Leadership and the Art of Change
When you think about leadership, what comes to mind first? For many, leadership is a role in an organization, a political position, a philosophy...maybe even a book genre! But most often, you hear people equating leadership to some type of authority. But is that all there is to it?
Leading is an action, above all else. If nothing is happening, there is nothing for others to follow. Recently, on our podcast, we had a guest discuss how he believed the primary action that a leader is responsible for, is driving constant change.
TLCG founder, Liz Howard, interviewed author and organizational change consultant, J. Scott, on our June 3, 2019 podcast to learn about why he thinks leadership is ALL about change. J. discusses how publishing policies and procedures really is not the best way to enact change. Below are the key takeaways from the interview on how to instill change properly. Listen in to the episode below to hear the entire conversation!
Trust Others Before Asking Them to Trust You
As we constantly discuss at TLCG, communication is one of the foundational building blocks of great leadership. The world is changing incredibly quickly and leaders are often responsible for making changes within an organization to keep up with latest trends, technologies, and to cultivate innovation. To be successful in such work, however, a leader has to speak openly to their team about why they are trying to enact change to the status quo.
Scott states that some leaders are worried that others in the organization might sabotage attempts at change or simply not comply. These worries keep some leaders from speaking openly with their teams about why they are trying to drive change and what they expect that to look like. However, if you are not entrusting your team with a discussion about the vision you hope to create, it is unlikely that they are going to trust you. Trust begets trust. And as the leader, it is your job to go first.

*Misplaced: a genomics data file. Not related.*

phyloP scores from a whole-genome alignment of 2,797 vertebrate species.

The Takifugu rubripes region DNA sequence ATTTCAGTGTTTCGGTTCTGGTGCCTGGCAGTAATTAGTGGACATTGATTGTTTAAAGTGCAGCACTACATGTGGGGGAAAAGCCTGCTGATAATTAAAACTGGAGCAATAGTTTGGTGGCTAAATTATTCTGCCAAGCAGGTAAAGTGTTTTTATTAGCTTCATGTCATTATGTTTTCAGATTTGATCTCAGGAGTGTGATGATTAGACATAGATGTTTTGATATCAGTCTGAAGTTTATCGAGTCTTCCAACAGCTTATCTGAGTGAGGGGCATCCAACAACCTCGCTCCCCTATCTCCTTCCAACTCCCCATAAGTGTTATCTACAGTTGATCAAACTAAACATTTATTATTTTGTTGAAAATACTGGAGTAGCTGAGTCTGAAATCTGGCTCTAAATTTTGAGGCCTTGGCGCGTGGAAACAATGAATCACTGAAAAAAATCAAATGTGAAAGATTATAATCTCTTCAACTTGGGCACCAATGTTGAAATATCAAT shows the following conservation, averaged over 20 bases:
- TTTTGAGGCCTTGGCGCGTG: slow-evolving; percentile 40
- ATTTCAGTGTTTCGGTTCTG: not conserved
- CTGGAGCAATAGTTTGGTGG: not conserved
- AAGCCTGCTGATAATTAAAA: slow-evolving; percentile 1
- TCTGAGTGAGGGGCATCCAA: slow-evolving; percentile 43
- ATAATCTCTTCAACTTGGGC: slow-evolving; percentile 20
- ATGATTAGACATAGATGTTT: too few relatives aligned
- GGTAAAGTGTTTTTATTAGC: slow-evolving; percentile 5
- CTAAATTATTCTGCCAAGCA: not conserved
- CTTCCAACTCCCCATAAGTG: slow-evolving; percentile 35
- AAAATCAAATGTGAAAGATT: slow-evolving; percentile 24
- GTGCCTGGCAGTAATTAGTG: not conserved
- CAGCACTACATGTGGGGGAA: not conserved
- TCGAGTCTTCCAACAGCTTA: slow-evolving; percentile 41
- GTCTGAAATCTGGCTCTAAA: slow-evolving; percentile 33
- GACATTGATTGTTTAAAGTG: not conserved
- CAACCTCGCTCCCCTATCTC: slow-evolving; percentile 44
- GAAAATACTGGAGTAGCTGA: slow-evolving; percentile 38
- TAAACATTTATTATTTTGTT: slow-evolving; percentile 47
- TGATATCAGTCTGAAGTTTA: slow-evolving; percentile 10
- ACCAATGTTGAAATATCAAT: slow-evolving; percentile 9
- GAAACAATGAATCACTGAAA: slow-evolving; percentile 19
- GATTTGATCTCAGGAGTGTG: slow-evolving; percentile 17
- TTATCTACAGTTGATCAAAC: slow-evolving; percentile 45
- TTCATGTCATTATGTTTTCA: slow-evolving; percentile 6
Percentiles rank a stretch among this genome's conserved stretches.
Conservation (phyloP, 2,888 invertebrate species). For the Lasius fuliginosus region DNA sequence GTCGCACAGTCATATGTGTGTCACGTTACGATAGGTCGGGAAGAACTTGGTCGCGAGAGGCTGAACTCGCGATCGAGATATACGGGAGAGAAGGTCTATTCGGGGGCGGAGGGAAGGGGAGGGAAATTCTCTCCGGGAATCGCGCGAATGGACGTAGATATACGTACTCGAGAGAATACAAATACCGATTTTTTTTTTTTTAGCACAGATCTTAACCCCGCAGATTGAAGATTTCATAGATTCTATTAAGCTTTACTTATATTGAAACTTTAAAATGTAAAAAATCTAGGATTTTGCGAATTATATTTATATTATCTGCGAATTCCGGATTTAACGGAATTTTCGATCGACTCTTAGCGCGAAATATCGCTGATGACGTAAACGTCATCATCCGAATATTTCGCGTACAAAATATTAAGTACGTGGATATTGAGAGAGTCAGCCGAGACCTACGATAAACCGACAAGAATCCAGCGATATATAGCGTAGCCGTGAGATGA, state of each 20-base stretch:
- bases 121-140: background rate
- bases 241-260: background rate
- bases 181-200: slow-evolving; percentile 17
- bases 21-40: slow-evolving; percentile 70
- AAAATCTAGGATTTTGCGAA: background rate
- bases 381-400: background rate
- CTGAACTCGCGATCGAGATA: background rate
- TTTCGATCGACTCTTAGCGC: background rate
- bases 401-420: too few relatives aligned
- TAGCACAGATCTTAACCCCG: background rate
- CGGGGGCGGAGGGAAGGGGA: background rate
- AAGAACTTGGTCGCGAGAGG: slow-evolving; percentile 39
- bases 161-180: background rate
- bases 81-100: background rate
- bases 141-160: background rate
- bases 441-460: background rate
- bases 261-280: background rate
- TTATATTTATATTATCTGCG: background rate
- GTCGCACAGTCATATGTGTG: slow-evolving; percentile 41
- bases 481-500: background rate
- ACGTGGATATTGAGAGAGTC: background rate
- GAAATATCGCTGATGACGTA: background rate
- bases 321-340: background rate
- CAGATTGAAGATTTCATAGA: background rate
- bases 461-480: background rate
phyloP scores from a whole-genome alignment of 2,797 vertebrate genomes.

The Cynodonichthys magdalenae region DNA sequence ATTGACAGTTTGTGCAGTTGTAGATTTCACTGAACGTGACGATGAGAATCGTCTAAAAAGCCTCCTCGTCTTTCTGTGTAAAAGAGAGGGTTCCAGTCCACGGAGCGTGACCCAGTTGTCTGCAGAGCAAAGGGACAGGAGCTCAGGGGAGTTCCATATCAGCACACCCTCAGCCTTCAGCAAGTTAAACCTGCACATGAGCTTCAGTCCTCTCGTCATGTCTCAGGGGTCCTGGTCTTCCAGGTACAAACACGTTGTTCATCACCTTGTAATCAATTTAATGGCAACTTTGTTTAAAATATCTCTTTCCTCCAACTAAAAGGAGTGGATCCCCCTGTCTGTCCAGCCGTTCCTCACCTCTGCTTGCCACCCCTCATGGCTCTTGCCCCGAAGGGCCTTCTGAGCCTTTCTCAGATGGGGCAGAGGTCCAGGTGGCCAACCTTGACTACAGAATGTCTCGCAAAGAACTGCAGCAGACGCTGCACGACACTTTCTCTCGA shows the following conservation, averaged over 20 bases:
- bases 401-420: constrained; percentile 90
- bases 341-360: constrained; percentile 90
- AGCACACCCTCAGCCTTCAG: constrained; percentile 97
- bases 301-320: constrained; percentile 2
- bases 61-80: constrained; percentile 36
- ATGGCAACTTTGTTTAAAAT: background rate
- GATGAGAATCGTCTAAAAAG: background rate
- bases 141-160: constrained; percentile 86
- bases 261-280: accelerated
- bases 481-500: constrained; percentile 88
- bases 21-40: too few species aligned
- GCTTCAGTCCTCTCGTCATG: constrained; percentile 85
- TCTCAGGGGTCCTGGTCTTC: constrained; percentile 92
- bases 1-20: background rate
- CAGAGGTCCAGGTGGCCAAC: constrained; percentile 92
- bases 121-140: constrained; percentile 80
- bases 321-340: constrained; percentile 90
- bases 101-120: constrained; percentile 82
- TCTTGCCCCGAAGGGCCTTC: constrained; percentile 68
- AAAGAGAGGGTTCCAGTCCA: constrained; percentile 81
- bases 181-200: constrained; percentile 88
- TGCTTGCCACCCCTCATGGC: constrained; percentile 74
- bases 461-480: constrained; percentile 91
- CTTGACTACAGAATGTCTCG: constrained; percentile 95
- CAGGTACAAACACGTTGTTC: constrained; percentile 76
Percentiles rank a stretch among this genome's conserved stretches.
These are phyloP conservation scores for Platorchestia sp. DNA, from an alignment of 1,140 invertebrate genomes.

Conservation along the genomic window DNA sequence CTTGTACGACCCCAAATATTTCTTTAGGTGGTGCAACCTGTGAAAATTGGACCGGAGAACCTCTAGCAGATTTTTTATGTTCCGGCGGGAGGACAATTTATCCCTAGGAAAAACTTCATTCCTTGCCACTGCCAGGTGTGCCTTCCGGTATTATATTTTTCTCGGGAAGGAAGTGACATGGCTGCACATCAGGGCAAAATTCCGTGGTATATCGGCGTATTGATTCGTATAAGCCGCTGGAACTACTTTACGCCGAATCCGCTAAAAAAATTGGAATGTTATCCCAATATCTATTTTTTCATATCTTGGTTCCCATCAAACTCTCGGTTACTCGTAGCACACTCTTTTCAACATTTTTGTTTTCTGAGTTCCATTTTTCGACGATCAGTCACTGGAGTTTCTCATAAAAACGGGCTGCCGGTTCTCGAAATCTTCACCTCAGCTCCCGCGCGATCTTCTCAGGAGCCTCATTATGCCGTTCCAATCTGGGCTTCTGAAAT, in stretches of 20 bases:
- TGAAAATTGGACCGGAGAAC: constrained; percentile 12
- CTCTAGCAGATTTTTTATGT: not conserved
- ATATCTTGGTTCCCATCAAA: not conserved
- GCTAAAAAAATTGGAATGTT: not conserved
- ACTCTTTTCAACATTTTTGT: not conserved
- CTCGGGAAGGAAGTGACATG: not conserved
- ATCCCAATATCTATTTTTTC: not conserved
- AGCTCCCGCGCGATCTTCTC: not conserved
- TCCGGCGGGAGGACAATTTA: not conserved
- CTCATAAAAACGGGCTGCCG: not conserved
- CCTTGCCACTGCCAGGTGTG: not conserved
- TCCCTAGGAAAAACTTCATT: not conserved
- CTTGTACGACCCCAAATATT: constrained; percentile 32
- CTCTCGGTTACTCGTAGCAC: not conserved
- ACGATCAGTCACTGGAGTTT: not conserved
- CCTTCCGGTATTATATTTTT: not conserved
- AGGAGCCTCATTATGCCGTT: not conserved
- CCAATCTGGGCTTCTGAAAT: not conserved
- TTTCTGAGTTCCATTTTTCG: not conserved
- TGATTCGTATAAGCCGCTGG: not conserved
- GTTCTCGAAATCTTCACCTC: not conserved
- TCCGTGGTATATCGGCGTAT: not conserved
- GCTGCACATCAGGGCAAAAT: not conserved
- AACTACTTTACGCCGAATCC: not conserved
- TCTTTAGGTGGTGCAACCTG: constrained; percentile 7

Acknowledge That Change Is Scary
People are scared of change because they don’t know how that change will impact them.
The way most people adopt change is by waiting to see if their peers have adopted it. They want to see how adopting such change has effected them. Therefore, change has to be visible.
Scott advises that the best way for you to make the change visible is to celebrate when it's happened publicly. Help people understand what wins look like under your new way of doing business. Celebrate not just the adopters of change, but the outcomes that the adopters have brought to the business.
Your organization is currently very good at doing what it's doing. Asking people to deviate from a manner of doing business which as worked well can be a rather big ask. Instead of feeling threatened by those that are skeptical of your change initiative, have a strategic conversation with them. Show them the business reasons that drove your change initiative.
Also, remembering that change can be scary, help the skeptics understand how they are still going to add value to the team even if their ouputs look slightly different moving forward. Creating psychological safety is key to any healthy culture.
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